The use of an FRD in this case corroborates with its following attributes: easy installation, no requirement for continuous adjustments, maintenance of continued force level throughout the treatment, with activation producing approximately 200 g of force, and resulting in dentoalveolar changes in nature with mandibular incisor proclination.[11]

The correction of left side Class II relationship took only 8 months in this case. At the end of the treatment, dentoalveolar changes were observed, such as intrusion and proclination of mandibular incisors, extrusion and mesial movement of mandibular molars, and slight distalization and intrusion of first maxillary molar. The results achieved using unilateral FRD appliance are in accordance with other studies previously published about this device.[11] Lower incisor remained proclined, due to the line of action of force exerted from the Forsus, and also because of dental compensation needed to correct a skeletal Class II (ANB, 6°).

After correction, unilateral FRD was removed and Class II elastics were inserted on the same side for 3 months to maintain stability of the results. At the end of the treatment, a good profile, a Class I molar and canine relationship, and adequate overjet and overbite with proper intercuspation and stability of the dentition were achieved.


   Conclusions Top


Treatment outcome using the Forsus FRD placed unilaterally in conjunction with complete fixed orthodontic appliances was effective in achieving positive results in dental esthetics and functionality with stable results after a 3-year, 2-month follow-up.

Declaration of patient consent

The authors certify that they have obtained all appropriate patient consent forms. In the form, the patient has given her consent for her images and other clinical information to be reported in the journal. The patient understands that name and initials will not be published and due efforts will be made to conceal identity, but anonymity cannot be guaranteed.

Financial support and sponsorship

Nil.

Conflicts of interest

There are no conflicts of interest.

 
   References Top

1.
Sanders DA, Rigali PH, Neace WP, Uribe F, Nanda R. Skeletal and dental asymmetries in class II subdivision malocclusions using cone-beam computed tomography. Am J Orthod Dentofacial Orthop 2010;138:542.e1-20.  Back to cited text no. 1
    
2.
Janson G, de Lima KJ, Woodside DG, Metaxas A, de Freitas MR, Henriques JF. Class II subdivision malocclusion types and evaluation of their asymmetries. Am J Orthod Dentofacial Orthop 2007;131:57-66.  Back to cited text no. 2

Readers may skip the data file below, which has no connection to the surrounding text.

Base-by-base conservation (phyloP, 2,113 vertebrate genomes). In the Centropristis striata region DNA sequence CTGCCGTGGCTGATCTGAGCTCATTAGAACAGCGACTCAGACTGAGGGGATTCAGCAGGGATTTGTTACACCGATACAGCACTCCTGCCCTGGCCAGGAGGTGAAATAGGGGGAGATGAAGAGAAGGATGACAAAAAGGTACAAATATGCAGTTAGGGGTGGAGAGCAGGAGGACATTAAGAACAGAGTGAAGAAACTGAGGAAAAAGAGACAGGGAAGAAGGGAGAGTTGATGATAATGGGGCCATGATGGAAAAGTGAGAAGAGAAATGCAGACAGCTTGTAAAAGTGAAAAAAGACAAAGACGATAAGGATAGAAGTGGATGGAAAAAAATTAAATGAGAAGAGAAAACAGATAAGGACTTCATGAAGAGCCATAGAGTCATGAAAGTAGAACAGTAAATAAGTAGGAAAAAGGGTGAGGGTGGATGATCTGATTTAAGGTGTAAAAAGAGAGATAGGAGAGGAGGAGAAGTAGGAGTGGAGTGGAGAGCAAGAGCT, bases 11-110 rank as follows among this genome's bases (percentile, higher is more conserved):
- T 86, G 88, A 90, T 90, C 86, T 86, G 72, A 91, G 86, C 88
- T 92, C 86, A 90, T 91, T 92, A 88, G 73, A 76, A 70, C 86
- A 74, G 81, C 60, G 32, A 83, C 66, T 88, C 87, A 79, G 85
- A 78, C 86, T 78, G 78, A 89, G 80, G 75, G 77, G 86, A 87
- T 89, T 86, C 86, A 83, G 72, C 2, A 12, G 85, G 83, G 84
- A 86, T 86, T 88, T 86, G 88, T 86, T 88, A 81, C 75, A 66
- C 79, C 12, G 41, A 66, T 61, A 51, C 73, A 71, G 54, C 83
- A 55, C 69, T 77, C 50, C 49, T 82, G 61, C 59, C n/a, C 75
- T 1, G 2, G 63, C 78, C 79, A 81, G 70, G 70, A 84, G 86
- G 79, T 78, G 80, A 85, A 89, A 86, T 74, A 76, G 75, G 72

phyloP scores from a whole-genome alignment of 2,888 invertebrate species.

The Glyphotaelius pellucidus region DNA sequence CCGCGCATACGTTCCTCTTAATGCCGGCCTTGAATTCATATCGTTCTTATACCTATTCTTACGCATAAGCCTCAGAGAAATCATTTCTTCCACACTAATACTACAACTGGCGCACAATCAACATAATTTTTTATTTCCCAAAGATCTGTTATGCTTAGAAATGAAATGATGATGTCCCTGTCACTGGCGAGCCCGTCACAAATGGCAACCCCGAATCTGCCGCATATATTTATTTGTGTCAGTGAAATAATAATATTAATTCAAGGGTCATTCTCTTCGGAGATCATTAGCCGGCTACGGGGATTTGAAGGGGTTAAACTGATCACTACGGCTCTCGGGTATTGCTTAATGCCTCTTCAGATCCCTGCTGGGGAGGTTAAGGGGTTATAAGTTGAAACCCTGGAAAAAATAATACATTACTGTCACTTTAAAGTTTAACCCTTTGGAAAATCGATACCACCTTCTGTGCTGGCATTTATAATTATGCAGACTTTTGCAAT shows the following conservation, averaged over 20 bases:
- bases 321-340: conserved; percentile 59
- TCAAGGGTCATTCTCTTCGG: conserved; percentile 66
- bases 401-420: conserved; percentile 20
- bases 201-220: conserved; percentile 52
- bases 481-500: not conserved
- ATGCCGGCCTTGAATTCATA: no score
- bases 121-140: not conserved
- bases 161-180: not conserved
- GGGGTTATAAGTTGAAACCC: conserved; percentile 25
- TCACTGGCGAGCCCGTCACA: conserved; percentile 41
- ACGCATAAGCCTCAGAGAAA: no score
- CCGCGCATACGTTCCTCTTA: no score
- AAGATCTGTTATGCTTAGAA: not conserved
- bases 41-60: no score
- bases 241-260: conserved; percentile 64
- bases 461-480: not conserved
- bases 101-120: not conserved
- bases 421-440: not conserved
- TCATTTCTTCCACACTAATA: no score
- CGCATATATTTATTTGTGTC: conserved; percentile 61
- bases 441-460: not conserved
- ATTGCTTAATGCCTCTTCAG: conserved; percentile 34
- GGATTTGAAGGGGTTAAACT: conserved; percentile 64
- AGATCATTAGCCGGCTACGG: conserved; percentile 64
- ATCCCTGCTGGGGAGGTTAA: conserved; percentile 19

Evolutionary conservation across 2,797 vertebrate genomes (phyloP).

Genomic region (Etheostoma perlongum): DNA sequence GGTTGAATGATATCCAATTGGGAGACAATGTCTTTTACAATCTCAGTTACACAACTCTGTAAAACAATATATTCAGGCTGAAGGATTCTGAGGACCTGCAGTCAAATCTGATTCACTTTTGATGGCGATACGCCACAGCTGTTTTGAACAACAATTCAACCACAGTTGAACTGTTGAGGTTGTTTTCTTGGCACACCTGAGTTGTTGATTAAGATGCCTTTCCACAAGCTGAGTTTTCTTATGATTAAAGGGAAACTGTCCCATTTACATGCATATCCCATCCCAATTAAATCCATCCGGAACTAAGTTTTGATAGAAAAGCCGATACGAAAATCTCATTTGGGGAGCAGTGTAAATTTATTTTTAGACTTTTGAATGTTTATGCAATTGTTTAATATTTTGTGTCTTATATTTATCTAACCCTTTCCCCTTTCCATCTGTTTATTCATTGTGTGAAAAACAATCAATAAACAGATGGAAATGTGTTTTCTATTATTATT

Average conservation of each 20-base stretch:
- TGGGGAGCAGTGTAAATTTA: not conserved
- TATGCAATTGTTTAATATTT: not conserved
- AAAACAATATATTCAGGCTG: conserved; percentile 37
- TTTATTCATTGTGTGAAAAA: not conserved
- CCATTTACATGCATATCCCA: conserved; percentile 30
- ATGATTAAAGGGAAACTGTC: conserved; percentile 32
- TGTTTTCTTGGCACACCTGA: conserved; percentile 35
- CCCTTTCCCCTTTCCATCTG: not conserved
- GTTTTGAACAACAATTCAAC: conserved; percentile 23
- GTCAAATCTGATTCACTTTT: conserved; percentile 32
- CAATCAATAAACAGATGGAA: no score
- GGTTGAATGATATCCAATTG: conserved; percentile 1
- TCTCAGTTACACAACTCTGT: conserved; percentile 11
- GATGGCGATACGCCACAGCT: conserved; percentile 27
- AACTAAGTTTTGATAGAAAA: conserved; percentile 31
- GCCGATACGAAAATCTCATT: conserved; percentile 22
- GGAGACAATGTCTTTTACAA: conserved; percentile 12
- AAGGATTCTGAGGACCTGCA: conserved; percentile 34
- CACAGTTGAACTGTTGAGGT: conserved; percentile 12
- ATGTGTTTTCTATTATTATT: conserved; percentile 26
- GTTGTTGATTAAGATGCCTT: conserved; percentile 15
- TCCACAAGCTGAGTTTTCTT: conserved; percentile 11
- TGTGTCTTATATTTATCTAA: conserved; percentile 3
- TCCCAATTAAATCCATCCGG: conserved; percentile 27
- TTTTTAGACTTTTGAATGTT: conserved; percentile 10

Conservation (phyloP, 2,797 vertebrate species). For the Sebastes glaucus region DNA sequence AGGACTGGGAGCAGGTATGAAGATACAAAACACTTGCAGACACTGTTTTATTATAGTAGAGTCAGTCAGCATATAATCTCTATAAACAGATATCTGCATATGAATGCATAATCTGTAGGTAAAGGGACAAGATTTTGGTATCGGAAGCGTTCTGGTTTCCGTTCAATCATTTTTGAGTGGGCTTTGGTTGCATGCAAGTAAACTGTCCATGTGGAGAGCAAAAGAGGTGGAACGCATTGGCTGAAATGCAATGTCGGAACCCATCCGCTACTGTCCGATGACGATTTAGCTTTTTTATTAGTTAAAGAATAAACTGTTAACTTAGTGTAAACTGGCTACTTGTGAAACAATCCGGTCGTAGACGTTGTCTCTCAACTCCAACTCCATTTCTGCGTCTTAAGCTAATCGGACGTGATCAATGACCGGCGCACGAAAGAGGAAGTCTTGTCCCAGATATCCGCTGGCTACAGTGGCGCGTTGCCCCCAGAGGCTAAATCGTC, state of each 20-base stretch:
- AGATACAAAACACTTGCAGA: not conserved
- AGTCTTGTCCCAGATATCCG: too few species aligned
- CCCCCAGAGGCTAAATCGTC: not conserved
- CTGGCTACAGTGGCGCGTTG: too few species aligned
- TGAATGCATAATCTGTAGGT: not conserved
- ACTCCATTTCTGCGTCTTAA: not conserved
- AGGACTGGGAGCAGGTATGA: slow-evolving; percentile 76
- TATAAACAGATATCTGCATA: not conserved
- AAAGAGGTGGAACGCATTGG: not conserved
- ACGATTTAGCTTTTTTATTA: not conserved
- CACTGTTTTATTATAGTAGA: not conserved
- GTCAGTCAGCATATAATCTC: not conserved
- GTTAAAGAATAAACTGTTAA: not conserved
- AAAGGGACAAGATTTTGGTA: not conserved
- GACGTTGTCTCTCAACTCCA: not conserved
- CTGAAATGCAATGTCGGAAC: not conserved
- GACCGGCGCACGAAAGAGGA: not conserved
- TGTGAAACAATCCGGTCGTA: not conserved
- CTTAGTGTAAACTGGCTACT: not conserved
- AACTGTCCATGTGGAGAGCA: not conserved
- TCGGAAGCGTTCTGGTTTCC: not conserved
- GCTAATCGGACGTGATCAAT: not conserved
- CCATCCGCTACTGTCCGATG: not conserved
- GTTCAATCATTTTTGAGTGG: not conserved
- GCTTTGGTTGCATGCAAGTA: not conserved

3.
Lundström A. Some asymmetries of the dental arches, jaws, and skull, and their etiological significance. Am J Orthod 1961;47:81-106.  Back to cited text no. 3
    
4.
Janson G, Branco NC, Morais JF, Freitas MR. Smile attractiveness in patients with class II division 1 subdivision malocclusions treated with different tooth extraction protocols. Eur J Orthod 2014;36:1-8.  Back to cited text no. 4
    
5.
Ellen EK, Schneider BJ, Sellke T. A comparative study of anchorage in bioprogressive versus standard edgewise treatment in class II correction with intermaxillary elastic force. Am J Orthod Dentofacial Orthop 1998;114:430-6.  Back to cited text no. 5
    
6.
Tulloch JF, Lenz BE, Phillips C. Surgical versus orthodontic correction for class II patients: Age and severity in treatment planning and treatment outcome. Semin Orthod 1999;5:231-40.  Back to cited text no. 6
    
7.
Franchi L, Alvetro L, Giuntini V, Masucci C, Defraia E, Baccetti T. Effectiveness of comprehensive fixed appliance treatment used with the Forsus fatigue resistant device in class II patients. Angle Orthod 2011;81:678-83.  Back to cited text no. 7
    
8.
Reynders R, Ronchi L, Bipat S. Mini-implants in orthodontics: A systematic review of the literature. Am J Orthod Dentofacial Orthop 2009;135:564.e1-19.  Back to cited text no. 8
    
9.
Ross AP, Gaffey BJ, Quick AN. Breakages using a unilateral fixed functional appliance: A case report using the Forsus fatigue resistant device. J Orthod 2007;34:2-5.  Back to cited text no. 9
    
10.
Aras I, Pasaoglu A. Class II subdivision treatment with the Forsus fatigue resistant device vs intermaxillary elastics. Angle Orthod 2017;87:371-6.  Back to cited text no. 10
    
11.
Cacciatore G, Alvetro L, Defraia E, Ghislanzoni LT, Franchi L. Active-treatment effects of the Forsus fatigue resistant device during comprehensive class II correction in growing patients. Korean J Orthod 2014;44:136-42.  Back to cited text no. 11
    


    Figures

  [Figure 1], [Figure 2], [Figure 3]